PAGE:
Many people are opting for external sound cards when recording their singing. There are two types of connections you can choose from:

  • USB or USB 3.0 for PC or Mac.
  • FireWire, a faster connection but less commonly found on computers.

To be able to record your voice, you’ll need the right ports on your computer or sound card. Usually, you’ll need one or several XLR ports.

Generally, you’ll just need one if you’re only recording your singing, but you will need several if you plan to also record instruments. Luckily, most sound cards will come with several.

You’ll also need converters. The AD/DA (Analog to Digital/Digital to Analog) converter is the main part of a sound card. However, this is what allows you to take an analogue signal (your voice) and convert it into a digital signal. You'll need an audio interface and some recording software (commonly known as a digital audio workstation) to create a digital recording of your voice.

You need good audio quality so you can hear the best and worst parts of your voice when practising. When it comes to sound cards, some of the best include:

  • Behringer UMC22 U-Phoria
  • Native Instruments Komplete Audio 6
  • Focusrite Scarlett 2i2 (2nd Generation)
  • Creative Sound Blaster X-Fi HD
  • Focusrite Scarlett 2i2
  • PreSonus Audio iTwo
  • And many others...

What better way to listen to yourself singing?

The Best Headphones for Singing

To listen to your singing in real-time, you’ll need to hear your vocal technique. This is why headsets or headphones are important when recording yourself. Furthermore, you won’t have the same equipment as a professional studio.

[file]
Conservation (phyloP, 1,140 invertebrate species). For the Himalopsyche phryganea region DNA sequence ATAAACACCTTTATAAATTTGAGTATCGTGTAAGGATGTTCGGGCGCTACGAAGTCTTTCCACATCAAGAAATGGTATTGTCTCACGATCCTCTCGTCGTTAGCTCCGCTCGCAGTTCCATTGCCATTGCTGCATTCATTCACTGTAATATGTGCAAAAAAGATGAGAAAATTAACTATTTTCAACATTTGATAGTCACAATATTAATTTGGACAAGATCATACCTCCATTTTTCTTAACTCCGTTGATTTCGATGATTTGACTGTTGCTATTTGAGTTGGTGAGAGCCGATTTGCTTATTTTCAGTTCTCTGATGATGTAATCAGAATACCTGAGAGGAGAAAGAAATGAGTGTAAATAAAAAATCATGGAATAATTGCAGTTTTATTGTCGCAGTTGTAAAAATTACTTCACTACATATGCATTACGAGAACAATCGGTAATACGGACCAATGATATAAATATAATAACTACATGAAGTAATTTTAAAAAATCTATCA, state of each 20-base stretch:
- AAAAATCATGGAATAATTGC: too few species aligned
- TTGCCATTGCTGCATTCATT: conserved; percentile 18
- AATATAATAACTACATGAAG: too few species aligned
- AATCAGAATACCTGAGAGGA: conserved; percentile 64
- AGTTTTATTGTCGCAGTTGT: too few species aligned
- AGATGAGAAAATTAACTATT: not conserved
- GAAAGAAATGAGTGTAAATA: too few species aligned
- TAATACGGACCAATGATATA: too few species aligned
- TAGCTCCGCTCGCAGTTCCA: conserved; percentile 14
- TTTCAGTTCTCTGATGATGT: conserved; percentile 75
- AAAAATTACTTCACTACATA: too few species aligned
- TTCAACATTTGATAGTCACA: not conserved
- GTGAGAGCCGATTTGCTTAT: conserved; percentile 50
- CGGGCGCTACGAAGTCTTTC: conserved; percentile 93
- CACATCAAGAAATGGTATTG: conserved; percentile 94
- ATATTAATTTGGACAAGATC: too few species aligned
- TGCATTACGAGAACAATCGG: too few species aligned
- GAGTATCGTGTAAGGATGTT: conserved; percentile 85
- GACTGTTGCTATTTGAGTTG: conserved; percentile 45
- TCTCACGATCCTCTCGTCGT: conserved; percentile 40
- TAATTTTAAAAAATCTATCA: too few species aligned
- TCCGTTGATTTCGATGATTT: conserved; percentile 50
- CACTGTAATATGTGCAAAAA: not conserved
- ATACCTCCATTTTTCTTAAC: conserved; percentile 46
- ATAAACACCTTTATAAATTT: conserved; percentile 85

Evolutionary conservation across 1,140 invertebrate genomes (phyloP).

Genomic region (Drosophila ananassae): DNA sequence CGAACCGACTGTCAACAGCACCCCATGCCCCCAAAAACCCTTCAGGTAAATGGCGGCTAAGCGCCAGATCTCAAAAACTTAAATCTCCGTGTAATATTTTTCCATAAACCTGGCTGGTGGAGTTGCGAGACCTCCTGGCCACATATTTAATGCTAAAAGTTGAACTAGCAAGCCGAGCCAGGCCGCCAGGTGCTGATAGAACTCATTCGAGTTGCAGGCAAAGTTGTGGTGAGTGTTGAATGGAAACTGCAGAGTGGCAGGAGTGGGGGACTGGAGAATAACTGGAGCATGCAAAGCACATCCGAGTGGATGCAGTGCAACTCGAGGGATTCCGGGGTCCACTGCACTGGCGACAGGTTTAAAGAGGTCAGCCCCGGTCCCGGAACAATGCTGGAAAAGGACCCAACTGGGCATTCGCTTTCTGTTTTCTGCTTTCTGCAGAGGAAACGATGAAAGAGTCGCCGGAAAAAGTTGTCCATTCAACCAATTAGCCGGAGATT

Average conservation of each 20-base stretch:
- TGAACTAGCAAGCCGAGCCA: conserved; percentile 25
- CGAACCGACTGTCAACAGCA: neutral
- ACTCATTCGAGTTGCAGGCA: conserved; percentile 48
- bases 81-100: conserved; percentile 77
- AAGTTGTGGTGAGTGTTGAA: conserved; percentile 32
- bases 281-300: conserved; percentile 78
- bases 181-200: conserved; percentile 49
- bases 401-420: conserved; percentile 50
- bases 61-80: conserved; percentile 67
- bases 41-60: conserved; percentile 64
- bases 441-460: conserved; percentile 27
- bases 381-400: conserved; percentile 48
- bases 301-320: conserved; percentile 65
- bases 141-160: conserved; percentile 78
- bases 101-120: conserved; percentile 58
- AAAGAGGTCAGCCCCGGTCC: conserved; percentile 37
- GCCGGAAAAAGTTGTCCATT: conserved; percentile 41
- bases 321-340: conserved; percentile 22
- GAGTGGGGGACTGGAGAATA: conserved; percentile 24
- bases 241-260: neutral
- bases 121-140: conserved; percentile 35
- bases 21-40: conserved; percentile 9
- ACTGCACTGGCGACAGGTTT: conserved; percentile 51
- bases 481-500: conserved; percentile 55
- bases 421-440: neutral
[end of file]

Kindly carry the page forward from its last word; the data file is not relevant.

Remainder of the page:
Which are the best headphones for singers?
A good set of headphones will allow you to hear your singing. (Source: cegoh)

You must choose a headset with good sound quality. Additionally, you also need something ergonomic and comfortable and practical. With that in mind, here’s a list of decent headsets or headphones:

  • Beats Solo3: a good set of headphones that optimises the acoustics with padded cushions and high build quality.
  • Denon AH-GC30: great headphones for singers, great value-for-money, and good noise-reduction.
  • Sennheiser Momentum: good headphones with great shape and feel.
  • JBL Everest 710: comfortable folding headphones with a great range.
  • Nura Nuraphone: powerful headphones, low distortion, and some great functionality.
  • Bose QuietComfort 35 II and QuietComfort 35: robust headphones with a vocal assistant built into the second model.
  • Sony WH-1000XM3 and WH-1000XM2: Quick charging headphones with 28 hours of battery life and great noise reduction.
  • Marshall Mid A.N.C: the perfect headphones for singing thanks to its noise-reduction, balanced sound, clarity, and control.

If you’re getting all this equipment, you can expect to pay for it.

So how much will this all cost you?

How Much Does It Cost to Record Your Singing?

If you’re going to record yourself to improve your singing, you’re going to have to pay for it.